Thursday, June 10, 2010

Sustainability, Sin, and Happiness

Krista Tippett, host of NPR’s Speaking of Faith, had a wonderful post called The Definition of Sustainability Expands with Vocation yesterday on the SOF Observed blog. It was a timely post: this Sunday’s lectionary lessons lend themselves to a discussion of sin and grace and our response to both, and the oil disaster in the Gulf has caused some people to look more seriously at the need to live in more sustainable ways. Here’s the opening paragraph:

Our emerging national conversation about sustainability has a decidedly “eat your spinach” tone. We’re steeling ourselves to enter the realm of sacrifice, and penance. But in all my conversations of recent years, I’ve been struck by the heightened sense of delight and beauty in lives and communities pursuing a new alignment with the natural world.

The assumption that doing the right thing will somehow make us miserable seems deeply rooted in some part of our culture.  If doing the right thing results in immediate deprivation of something we have experienced as pleasurable – think of cardiac patients who must avoid fatty foods – we assume that the misery will continue unabated, never to be overtaken by a greater pleasure. But, of course, people who go on low-fat diets often lose their taste for the foods that clogged up their arteries initially and experience great pleasure as their health and capacity to be more active improve.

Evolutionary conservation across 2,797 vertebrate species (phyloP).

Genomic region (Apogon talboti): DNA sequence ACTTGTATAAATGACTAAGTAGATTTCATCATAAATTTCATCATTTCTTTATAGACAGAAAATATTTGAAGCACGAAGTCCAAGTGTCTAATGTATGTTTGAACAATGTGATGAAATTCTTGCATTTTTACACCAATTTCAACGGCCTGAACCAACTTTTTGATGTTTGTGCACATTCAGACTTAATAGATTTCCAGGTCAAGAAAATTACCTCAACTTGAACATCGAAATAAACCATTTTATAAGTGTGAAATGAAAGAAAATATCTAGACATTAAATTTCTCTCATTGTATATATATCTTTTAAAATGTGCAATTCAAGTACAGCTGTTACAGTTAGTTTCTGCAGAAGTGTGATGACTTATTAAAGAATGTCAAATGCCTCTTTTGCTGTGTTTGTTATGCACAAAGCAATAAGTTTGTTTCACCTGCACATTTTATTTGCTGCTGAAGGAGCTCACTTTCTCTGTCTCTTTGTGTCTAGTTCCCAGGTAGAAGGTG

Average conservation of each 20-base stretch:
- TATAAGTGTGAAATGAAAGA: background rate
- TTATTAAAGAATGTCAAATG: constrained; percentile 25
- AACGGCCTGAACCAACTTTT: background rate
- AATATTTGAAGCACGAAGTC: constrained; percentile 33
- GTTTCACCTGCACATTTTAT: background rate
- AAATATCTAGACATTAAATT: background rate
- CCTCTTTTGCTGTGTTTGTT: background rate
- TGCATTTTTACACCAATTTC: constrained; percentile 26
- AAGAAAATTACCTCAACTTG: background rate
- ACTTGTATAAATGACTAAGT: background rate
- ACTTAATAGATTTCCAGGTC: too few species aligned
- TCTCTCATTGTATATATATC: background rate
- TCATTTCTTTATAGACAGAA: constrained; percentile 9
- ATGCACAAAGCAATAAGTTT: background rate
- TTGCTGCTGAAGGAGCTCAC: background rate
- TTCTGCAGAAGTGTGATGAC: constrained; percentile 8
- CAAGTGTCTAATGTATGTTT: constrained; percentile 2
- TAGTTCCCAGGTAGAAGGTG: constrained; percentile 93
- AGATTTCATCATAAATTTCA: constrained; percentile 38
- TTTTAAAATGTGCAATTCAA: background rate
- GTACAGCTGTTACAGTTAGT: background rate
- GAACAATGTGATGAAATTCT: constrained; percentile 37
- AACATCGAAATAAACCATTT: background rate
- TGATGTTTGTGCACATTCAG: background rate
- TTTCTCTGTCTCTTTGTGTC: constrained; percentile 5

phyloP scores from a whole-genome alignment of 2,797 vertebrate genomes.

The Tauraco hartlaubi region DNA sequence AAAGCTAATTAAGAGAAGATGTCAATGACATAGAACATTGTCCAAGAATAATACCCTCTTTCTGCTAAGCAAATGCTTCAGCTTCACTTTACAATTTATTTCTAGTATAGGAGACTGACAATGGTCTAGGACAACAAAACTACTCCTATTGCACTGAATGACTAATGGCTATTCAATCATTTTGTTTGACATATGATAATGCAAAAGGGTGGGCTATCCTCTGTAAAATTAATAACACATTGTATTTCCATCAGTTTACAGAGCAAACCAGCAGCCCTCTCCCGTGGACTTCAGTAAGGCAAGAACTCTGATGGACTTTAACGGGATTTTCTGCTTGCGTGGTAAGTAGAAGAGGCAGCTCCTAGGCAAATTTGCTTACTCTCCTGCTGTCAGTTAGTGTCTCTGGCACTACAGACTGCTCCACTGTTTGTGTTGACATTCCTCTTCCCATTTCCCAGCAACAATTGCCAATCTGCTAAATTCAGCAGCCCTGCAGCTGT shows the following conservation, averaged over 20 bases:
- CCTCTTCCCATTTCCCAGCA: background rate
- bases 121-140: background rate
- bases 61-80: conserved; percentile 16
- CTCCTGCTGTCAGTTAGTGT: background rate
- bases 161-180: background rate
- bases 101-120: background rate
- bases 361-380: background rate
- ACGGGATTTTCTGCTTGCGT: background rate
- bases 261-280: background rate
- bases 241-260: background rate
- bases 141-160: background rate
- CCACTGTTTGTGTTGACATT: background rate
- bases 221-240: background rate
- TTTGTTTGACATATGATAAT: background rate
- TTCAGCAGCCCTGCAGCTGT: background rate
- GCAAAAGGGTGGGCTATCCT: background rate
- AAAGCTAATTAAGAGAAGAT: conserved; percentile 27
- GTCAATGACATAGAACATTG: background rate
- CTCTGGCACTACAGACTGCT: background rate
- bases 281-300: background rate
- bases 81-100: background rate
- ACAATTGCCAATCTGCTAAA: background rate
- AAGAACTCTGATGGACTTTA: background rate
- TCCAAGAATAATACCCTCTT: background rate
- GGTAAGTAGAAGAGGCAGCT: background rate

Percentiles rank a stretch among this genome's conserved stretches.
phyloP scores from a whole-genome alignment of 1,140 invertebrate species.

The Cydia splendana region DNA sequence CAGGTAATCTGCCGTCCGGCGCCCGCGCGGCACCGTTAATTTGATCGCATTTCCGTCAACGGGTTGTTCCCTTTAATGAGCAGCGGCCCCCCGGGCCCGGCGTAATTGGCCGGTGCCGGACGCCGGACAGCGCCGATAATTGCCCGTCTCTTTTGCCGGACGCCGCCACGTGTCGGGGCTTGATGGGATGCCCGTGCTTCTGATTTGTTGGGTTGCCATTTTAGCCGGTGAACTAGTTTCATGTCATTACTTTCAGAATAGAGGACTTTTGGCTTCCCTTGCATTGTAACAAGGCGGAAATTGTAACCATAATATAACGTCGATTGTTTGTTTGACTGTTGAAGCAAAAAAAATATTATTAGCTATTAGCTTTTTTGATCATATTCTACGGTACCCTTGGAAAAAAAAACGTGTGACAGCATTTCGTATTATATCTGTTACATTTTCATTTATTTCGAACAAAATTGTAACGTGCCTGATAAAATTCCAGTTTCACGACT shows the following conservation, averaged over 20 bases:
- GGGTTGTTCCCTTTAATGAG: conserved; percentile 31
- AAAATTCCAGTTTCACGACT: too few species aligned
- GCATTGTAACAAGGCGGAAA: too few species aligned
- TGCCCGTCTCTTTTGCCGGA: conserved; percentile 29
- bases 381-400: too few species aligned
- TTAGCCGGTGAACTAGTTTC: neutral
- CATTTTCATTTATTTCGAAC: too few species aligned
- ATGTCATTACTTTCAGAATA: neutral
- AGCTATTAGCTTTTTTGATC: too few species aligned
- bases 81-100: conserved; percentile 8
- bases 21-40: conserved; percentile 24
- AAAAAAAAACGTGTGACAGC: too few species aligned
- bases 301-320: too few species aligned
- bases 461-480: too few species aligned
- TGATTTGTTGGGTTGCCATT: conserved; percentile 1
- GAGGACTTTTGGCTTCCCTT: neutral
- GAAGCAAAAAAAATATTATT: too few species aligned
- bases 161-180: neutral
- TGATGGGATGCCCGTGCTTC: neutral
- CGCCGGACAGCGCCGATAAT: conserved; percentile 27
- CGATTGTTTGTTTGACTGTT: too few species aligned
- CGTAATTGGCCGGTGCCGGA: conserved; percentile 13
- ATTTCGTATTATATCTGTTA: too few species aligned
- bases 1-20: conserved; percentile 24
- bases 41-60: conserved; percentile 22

More generally, sin, the seeking of our own will that distorts our relationship with God, with other people, and with all creation (Book of Common Prayer Catechism, p. 848), while momentarily pleasurable or convenient or the path of least resistance, is bound to make us miserable because we aren’t in healthy relationship with God, other people, or the world around us. Repenting and turning to doing the right thing is bound to make us happier in the long-term.

Sen. Richard Lugar has introduced a new energy bill (see US senator offers scaled-back climate bill). Sen. Lugar says that it is unrealistic to cut down significantly on carbon emissions in tough economic times. There’s that buried assumption again, that doing the right thing by cutting down on carbon emissions will make us miserable. In this case, the argument is that it would make us so miserable that we cannot possibly find the political will to do the right thing. The bill would cut carbon emissions by 20% by 2030; the Kerry-Lieberman bill would cut emission 17% by 2020 (from 2005 levels). The AFP story about the bill ends with the reminder that “the Kerry bill already falls well below the UN climate change panel's recommendation of cuts of 25 to 40 percent from 1990 levels if the world wants to avoid growing severe weather and the extinction of entire species.

Krista Tippet’s post ends with this alternative vision of what happens when we do the right thing:

The writer Frederich Buechner has said that vocation happens “when our deep gladness meets the world’s deep need.” I’m beginning to see the work of sustainability as an unfolding vocation — not merely a response to problems, but an invitation to possibility and a way to strengthen moral resources such as delight, dignity, elegance, and hope.

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